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Strange decisions by clubs

  • 10-06-2020 5:33pm
    #1
    Registered Users Posts: 871 Remind me


    I have just seen on twitter Laytown are charging members a fee to play casual golf.

    Any members here with info?


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Comments

  • Registered Users Posts: 12,859 ✭✭✭✭ callaway92


    Fermoy doing the same.

    Paying membership on certain terms and then having that done to you is not nice, especially if you don't have a say in it.

    Refunds should be allowed if someone wants them imo.


  • Registered Users Posts: 352 ✭✭ GolfNut33


    Loads of clubs doing the same. Not all clubs have a huge cash reserve. A modest 2 or 3 euro is fine by me and should be refunded if requested to do so. My club are charging €3 and haven't heard one person give out about it.


  • Registered Users Posts: 15,823 ✭✭✭✭ Mantis Toboggan


    Jaysus bad enough paying membership for a club that was closed for 2 months but then being charged money on top of the membership just to play a casual round.


    IRISHMEN AND IRISHWOMEN: "In the name of God and of the dead generations from which she receives her old tradition of nationhood, Ireland, through us, summons her children to her flag and strikes for her freedom"

    Irish Proclamation



  • Registered Users Posts: 12,859 ✭✭✭✭ callaway92


    Jaysus bad enough paying membership for a club that was closed for 2 months but then being charged money on top of the membership just to play a casual round.

    I mean...I personally despise it.

    Similar if you had a gym membership and then without any argument you're told you also now have to pay every time you go in.

    Generally people don't argue about it at places like Golf Courses because A) they don't know who to complain to and B) their argument would be to no avail anyway with the committee that made the decision anyway... maybe C) they'd nearly be shunned out of the club.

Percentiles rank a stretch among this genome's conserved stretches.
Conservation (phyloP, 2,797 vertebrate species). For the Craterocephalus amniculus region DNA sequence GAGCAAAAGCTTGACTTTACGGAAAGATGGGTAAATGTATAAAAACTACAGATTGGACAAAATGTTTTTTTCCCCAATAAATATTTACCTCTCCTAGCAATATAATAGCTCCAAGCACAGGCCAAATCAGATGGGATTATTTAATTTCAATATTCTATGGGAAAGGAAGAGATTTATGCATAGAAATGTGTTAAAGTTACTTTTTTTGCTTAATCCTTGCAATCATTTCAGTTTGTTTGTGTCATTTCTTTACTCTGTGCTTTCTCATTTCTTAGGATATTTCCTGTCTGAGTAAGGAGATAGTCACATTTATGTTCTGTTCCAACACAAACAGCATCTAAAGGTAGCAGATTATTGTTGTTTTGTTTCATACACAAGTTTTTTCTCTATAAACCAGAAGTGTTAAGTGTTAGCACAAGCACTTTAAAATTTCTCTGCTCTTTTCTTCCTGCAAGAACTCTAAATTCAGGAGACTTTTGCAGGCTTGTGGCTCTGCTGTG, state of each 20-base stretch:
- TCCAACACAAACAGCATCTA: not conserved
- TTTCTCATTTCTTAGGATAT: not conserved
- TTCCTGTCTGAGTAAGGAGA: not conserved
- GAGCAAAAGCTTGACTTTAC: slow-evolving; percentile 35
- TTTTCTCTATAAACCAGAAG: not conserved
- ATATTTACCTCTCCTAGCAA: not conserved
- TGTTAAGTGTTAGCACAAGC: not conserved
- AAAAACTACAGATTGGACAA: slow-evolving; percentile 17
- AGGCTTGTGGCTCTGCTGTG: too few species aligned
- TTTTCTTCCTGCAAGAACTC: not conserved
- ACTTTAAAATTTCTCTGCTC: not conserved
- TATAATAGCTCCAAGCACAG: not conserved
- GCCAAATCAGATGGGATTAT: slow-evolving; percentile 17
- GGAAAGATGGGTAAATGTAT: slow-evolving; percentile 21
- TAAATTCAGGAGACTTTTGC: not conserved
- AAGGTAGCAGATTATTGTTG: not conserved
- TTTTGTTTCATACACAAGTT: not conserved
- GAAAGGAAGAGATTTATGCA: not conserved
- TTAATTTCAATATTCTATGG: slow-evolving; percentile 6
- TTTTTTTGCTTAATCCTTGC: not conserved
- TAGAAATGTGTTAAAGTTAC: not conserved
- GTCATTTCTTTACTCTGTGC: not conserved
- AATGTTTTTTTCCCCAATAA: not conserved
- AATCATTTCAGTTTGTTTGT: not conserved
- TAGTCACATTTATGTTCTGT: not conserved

• Closed Accounts Posts: 296 ✭✭ Golf is my Game


    Its not the same. the gym is a business that will charge what it can get to make some cash.
    A golf club is not, and so its the members contributing to keeping their club running. With loosing out on some income during the lockdown, they are now making it up. Fair enough I say.
    Anyways, whats so special about not paying for casual golf other than that normally we dont. We pay for competition golf (and not just the prizes, most of the fee goes to the running of the club anyway). So just because their cant be competitions doesnt mean the club can do without the money that would normally contribute.


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  • Registered Users Posts: 774 ✭✭✭ Kingswood Rover


    callaway92 wrote: »
    I mean...I personally despise it.

    Similar if you had a gym membership and then without any argument you're told you also now have to pay every time you go in.

    Generally people don't argue about it at places like Golf Courses because A) they don't know who to complain to and B) their argument would be to no avail anyway with the committee that made the decision anyway... maybe C) they'd nearly be shunned out of the club.
    Members clubs are run by the committee elected every year by us the members they are responsible for keeping the club running within its means, if they deem a temporary fee for casual golf is an effective way of maintaining financial integrity then so be it. From what i read so far its less than the competition fee at the weekend and midweek less than the snack may people have after a round.


  • Registered Users Posts: 12,859 ✭✭✭✭ callaway92


    Members clubs are run by the committee elected every year by us the members they are responsible for keeping the club running within its means, if they deem a temporary fee for casual golf is an effective way of maintaining financial integrity then so be it. From what i read so far its less than the competition fee at the weekend and midweek less than the snack may people have after a round.

    Ah come on now - That’s some way of looking at it.

    Percentage of people who take part in committee elections are <15% everywhere. Before you say ‘tough luck for not voting’, that’s a bad way of putting it.

    So what if it’s €2, €5 or €10.. Some people may have enough for their membership every year and that’s it - Having to pony up more without having a say in it isn’t right.

    I can’t believe people are defending stuff like this.

    There’s better ways to raise money than forcing people to pay extra on top of the already agreed terms.


  • Registered Users Posts: 774 ✭✭✭ Kingswood Rover